The efficiency delusion

Blog
23 August 2017 by Anne Heavey
The £1.3 billion extra school funding announced by education secretary Justine Greening last month was a victory for the collective campaigning by heads, unions and parents. Of sorts. As recognition among ministers that more cash is desperately needed, it was long overdue. It’s nowhere enough, of course. And we have made the point. But if the message was received by Government, then its next move shows it hasn’t exactly been understood.

The financial benchmarking tool, released by the Department for Education a few weeks after Greening’s announcement, suggests there is money…but it is up to leaders to find it.  Savings, efficiencies, fat trimming. Whatever you call it, schools minister Nick Gibb says you can do it. For starters, you can buy a cheaper photocopier. 

The financial benchmarking tool is designed to help leaders, business managers and governors compare their spending with that of other schools to identify where they are ‘wasting’ money. But to suggest that all schools have fat to trim, which this tool does, fails to recognise the stark financial situation many now face. 

Built on a false premise, the design of the tool itself also has one or two significant flaws, which I’ll come to.

First, here’s how it works.

You can select a specific school, trust or school ID to search for; or compare several schools across a post code, or local authority.  

Once the school has been selected you can either view “similar” school based on pre-selected characteristics (including pupil numbers, phase and rurality), and additional characteristics such as SEND, EAL and FSM cohorts). This then enables the tool to build a basket of between 10 and 20 similar schools to enable comparisons.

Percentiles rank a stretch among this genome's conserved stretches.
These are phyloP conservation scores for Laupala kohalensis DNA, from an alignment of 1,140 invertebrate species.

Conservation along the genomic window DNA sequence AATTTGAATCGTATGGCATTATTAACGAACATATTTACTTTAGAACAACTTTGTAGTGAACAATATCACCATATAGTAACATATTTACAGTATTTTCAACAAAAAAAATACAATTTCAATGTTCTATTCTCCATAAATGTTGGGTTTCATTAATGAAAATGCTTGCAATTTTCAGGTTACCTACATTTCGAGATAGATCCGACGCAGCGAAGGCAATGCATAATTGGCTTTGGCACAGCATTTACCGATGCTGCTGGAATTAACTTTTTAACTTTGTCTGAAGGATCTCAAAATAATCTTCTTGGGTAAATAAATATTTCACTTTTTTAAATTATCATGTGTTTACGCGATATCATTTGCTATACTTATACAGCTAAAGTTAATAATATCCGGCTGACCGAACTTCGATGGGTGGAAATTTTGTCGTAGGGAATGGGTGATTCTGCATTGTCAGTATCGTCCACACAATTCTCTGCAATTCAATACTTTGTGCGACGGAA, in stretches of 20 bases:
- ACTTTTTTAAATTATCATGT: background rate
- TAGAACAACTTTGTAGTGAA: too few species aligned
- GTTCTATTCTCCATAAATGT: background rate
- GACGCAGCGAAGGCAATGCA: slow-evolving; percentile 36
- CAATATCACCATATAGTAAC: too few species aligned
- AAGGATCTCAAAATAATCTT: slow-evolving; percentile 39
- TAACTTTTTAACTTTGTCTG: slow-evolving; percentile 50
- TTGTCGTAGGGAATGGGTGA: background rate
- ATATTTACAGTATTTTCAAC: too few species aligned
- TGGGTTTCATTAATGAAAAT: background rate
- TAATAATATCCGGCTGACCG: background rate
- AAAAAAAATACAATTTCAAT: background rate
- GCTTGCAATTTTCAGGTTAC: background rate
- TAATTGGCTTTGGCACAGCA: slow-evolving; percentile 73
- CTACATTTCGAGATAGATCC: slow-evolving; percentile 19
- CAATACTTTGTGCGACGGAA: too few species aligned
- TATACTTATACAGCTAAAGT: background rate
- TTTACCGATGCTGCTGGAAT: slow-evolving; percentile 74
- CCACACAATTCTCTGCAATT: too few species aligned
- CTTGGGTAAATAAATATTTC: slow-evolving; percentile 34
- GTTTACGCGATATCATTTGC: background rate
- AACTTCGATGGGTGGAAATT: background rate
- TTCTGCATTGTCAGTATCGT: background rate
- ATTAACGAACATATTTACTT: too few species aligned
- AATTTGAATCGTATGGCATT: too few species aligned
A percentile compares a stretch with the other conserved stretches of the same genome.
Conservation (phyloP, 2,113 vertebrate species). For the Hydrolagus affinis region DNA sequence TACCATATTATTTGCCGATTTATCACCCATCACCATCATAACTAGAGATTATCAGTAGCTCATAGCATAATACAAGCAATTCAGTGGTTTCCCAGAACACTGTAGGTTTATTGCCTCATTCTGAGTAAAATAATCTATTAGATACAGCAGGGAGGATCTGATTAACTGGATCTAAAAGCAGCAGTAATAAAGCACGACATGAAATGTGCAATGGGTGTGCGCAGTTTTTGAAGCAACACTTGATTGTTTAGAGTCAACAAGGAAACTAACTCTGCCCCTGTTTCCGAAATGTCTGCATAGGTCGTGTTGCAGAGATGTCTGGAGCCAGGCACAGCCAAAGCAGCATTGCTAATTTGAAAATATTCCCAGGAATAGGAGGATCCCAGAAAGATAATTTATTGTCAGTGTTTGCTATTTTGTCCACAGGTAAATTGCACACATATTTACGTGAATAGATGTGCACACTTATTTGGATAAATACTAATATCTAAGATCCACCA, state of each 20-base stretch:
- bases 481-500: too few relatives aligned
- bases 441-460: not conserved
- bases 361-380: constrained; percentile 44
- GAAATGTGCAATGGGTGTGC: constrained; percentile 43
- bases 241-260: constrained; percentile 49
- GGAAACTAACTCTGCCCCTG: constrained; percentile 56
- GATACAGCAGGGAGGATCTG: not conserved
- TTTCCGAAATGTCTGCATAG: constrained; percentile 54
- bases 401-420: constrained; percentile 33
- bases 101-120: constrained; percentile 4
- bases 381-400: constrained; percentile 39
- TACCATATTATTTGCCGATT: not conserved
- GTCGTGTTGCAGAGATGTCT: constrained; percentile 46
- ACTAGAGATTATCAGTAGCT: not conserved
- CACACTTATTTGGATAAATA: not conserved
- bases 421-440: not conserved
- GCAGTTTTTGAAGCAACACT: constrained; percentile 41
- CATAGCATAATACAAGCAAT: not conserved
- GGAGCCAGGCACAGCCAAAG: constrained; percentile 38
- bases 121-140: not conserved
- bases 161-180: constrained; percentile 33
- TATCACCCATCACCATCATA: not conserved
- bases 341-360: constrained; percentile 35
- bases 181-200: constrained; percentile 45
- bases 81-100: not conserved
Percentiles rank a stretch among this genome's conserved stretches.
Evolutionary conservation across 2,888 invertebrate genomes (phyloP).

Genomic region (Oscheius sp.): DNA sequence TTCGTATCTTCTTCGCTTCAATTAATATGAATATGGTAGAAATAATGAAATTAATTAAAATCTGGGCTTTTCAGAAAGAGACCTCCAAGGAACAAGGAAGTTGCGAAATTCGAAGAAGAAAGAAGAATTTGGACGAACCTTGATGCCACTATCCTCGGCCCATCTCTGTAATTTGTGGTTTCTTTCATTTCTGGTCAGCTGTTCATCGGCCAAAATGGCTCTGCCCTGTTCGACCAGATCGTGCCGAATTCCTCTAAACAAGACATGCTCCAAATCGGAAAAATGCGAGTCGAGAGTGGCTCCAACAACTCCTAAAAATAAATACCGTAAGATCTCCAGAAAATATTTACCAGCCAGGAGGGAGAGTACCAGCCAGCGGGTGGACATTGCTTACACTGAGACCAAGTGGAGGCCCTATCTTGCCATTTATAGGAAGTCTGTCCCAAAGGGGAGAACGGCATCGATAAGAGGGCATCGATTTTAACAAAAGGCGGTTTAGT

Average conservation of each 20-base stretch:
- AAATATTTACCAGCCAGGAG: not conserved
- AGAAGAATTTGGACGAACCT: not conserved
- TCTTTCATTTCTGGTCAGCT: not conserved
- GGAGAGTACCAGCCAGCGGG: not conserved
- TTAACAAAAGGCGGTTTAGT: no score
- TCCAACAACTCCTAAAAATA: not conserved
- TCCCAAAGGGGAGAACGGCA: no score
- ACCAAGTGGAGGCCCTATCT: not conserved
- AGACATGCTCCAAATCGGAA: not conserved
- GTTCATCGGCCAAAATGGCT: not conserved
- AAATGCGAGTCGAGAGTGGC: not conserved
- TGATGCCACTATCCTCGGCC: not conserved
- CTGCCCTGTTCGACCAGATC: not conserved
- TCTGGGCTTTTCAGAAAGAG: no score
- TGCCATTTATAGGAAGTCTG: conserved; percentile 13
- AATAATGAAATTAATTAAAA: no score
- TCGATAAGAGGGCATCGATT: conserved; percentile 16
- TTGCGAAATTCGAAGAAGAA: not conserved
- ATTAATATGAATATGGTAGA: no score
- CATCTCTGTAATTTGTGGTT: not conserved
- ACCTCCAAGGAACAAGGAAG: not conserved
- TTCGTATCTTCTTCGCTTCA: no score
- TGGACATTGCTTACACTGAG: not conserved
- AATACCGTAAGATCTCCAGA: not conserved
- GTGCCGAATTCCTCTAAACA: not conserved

The user is then able to compare income and expenditure as well as in year balances with the rest of the basket across a range of areas including: 

  • total expenditure and income
  • staff
  • premises
  • occupation
  • supplies and services
  • special facilities
  • cost of finance
  • community
  • grant funding
  • self-generated funds.

These areas can also be compared by:

  • per pupil
  • per teacher
  • percentage of total
  • absolute total 

Theoretically, this enables leaders, school business managers and governors to consider how similar schools achieve greater efficiency in key budget areas. 

Now for the flaws. 

Although the schools selected are “similar” in some respects, each school is also very much a product of its own context and a lot of important information is missing from these graphs. Just looking at this graph one might suggest that the chosen school (in pink) is spending “too much” per pupil when compared to the rest of the basket. 

But the graph gives very little about the individual characteristics on the other schools in the basket. 

Things we don’t know:

  • Is the school in question on a split site?
  • What is the condition and age of the buildings?